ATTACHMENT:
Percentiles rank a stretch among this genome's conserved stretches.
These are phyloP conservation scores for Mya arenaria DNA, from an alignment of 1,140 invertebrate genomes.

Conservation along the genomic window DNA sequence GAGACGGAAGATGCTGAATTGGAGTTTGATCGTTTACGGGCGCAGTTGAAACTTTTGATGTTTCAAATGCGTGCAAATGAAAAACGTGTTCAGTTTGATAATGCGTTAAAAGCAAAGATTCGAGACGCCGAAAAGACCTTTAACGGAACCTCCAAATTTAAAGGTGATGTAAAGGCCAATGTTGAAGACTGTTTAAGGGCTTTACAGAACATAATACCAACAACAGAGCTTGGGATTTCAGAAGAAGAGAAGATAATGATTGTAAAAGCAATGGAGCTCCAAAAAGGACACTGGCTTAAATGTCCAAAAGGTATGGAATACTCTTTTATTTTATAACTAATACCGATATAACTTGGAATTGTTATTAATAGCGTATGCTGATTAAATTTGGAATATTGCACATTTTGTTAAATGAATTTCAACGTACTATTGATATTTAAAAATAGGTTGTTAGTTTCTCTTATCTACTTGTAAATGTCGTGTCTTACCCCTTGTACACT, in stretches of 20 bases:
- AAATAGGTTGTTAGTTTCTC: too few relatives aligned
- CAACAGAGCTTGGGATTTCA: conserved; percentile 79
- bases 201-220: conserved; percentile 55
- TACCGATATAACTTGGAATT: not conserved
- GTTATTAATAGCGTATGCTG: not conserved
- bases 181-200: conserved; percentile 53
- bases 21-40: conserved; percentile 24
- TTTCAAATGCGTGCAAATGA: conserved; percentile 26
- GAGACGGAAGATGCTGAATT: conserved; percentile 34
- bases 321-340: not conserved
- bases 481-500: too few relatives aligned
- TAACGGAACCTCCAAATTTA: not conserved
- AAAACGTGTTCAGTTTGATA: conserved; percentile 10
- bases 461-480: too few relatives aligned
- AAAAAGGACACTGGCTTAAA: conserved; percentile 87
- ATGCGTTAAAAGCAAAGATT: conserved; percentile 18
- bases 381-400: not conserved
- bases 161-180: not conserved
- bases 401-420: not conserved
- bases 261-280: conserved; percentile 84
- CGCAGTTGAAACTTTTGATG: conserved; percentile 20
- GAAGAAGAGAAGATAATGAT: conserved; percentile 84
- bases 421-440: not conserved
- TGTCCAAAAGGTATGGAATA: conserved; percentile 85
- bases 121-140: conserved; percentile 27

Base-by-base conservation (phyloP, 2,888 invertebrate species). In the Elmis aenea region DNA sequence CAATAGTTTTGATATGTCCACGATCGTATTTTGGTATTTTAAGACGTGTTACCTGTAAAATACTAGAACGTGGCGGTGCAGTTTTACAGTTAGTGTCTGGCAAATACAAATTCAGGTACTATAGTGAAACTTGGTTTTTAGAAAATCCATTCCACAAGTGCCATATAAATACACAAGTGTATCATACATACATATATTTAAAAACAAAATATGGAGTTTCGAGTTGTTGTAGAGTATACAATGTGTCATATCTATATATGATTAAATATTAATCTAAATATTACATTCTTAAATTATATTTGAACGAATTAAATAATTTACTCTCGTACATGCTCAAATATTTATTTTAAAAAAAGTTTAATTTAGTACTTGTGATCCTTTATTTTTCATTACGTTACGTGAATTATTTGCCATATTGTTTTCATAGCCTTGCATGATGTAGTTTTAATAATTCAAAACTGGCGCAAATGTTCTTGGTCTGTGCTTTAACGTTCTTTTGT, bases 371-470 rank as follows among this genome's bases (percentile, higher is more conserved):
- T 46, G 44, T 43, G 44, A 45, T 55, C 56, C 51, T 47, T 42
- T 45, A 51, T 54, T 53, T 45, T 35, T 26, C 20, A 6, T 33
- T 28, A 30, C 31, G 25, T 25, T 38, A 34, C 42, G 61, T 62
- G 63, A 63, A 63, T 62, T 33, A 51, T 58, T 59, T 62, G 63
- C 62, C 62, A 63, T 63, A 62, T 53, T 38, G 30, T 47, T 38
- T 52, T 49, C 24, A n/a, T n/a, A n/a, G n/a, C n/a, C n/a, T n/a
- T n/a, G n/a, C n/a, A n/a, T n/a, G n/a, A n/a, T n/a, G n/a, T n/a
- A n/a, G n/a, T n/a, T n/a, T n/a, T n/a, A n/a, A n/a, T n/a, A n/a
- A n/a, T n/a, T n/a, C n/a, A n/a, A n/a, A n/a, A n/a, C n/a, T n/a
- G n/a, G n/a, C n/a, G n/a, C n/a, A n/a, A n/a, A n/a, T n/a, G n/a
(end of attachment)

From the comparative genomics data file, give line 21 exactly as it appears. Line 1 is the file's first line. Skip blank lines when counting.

- bases 161-180: not conserved